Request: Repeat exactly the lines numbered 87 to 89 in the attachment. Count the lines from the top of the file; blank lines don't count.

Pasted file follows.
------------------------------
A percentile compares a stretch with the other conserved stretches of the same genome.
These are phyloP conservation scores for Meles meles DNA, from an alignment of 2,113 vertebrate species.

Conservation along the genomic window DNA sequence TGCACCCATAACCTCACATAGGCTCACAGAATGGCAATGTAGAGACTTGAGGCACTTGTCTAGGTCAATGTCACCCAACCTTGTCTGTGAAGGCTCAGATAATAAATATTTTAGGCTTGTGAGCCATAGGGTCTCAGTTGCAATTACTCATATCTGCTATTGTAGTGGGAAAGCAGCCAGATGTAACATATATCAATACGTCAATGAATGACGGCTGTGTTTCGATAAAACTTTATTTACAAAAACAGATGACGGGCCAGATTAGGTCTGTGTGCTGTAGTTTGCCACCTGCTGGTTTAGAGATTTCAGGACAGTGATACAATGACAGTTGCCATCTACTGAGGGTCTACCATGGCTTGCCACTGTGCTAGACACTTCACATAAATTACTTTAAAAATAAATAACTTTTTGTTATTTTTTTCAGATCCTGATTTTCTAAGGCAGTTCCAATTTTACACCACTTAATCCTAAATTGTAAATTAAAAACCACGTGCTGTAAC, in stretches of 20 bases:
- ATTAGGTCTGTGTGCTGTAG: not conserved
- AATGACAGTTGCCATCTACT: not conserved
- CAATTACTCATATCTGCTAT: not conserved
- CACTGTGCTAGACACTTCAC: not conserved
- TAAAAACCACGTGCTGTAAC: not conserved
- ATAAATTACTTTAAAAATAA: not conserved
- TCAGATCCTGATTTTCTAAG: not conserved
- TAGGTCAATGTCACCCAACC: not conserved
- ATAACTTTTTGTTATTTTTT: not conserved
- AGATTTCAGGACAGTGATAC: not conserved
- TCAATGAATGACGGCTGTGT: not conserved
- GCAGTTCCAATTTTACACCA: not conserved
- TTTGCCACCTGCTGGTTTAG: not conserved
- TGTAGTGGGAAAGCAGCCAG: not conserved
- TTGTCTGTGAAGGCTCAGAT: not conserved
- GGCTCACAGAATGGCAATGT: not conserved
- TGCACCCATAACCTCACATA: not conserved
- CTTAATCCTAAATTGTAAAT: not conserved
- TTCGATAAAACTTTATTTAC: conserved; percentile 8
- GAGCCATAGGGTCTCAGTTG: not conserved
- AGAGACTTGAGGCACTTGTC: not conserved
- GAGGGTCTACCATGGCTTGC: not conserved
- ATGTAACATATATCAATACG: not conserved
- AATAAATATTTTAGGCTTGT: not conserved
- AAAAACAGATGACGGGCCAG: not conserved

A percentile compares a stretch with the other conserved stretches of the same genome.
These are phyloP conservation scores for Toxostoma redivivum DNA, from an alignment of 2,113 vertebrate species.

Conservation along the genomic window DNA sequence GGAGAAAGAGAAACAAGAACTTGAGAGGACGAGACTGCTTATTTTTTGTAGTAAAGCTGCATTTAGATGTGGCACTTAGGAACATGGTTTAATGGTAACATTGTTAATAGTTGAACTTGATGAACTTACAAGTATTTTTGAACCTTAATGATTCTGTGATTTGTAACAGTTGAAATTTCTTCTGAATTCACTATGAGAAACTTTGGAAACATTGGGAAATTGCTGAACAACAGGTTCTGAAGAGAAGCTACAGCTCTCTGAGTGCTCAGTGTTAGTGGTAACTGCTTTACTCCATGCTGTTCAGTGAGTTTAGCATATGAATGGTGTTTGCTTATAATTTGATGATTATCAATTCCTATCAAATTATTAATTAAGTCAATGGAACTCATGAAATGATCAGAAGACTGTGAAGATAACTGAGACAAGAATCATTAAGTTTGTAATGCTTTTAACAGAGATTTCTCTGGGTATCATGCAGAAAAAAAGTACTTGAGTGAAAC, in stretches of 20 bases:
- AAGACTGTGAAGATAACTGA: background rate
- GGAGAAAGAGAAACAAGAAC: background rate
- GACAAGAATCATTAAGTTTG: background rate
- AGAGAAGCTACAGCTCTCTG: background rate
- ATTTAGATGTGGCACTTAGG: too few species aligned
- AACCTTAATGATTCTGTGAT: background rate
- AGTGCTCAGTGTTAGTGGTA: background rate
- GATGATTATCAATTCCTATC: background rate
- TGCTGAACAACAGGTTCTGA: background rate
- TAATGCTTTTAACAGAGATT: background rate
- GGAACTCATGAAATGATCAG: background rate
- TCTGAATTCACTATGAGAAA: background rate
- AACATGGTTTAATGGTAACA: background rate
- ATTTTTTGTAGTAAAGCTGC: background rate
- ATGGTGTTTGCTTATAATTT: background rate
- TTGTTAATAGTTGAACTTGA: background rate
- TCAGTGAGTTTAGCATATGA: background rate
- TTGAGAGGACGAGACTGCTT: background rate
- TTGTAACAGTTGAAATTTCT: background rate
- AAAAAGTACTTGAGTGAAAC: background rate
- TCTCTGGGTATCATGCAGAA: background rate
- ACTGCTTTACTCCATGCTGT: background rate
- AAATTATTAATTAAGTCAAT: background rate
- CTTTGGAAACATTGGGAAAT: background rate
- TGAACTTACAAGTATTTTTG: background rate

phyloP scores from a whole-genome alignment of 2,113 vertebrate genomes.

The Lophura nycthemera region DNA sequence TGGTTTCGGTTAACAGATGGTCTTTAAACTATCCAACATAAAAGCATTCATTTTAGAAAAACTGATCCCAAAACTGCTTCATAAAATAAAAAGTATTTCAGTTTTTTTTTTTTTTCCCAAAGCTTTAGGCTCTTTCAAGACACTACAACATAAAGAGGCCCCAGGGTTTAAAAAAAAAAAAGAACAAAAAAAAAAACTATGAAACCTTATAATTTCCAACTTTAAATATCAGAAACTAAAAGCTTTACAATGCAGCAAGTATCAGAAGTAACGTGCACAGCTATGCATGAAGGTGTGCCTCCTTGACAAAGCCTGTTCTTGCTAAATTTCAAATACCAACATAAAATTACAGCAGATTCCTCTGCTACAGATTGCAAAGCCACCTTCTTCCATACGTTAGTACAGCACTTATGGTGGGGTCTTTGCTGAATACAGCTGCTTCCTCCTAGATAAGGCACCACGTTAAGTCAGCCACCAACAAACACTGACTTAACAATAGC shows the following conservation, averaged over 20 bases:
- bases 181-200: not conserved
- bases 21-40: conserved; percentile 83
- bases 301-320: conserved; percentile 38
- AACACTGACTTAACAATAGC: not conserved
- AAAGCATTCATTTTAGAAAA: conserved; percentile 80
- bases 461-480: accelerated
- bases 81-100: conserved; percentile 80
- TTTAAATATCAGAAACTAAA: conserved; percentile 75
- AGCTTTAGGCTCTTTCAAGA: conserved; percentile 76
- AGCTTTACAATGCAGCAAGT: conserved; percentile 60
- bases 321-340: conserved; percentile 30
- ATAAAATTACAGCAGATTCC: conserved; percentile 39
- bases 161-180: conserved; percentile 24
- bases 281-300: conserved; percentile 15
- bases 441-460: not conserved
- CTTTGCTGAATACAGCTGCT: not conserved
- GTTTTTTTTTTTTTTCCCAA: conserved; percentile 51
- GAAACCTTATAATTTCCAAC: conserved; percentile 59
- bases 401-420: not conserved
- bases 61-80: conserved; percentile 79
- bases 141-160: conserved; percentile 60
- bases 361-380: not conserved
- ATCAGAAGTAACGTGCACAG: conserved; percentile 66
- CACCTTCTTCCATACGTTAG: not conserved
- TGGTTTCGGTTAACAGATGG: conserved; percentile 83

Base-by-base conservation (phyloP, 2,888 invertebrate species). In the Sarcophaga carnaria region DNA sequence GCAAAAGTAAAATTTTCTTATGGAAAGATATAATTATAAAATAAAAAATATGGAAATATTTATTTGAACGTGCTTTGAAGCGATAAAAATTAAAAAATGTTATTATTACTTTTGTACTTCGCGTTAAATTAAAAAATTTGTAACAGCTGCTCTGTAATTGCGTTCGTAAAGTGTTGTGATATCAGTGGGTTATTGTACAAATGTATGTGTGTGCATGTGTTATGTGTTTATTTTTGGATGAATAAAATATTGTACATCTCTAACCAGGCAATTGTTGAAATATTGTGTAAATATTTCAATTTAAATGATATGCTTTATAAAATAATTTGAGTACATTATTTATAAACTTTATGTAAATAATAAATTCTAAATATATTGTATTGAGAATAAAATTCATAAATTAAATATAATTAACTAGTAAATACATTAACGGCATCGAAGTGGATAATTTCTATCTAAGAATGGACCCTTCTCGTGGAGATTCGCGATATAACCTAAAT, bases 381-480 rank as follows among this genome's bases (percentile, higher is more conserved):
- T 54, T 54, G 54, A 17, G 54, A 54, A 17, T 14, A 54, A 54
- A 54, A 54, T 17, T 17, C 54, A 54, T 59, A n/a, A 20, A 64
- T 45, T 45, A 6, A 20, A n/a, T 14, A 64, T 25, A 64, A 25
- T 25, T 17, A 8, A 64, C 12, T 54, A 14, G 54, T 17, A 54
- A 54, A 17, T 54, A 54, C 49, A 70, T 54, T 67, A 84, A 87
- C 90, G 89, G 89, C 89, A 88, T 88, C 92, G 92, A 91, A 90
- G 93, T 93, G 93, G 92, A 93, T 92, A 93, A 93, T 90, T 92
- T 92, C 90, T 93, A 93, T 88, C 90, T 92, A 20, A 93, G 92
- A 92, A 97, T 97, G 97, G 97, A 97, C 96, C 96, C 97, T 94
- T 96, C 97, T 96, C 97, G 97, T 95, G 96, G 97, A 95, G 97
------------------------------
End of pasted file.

- T 45, T 45, A 6, A 20, A n/a, T 14, A 64, T 25, A 64, A 25
- T 25, T 17, A 8, A 64, C 12, T 54, A 14, G 54, T 17, A 54
- A 54, A 17, T 54, A 54, C 49, A 70, T 54, T 67, A 84, A 87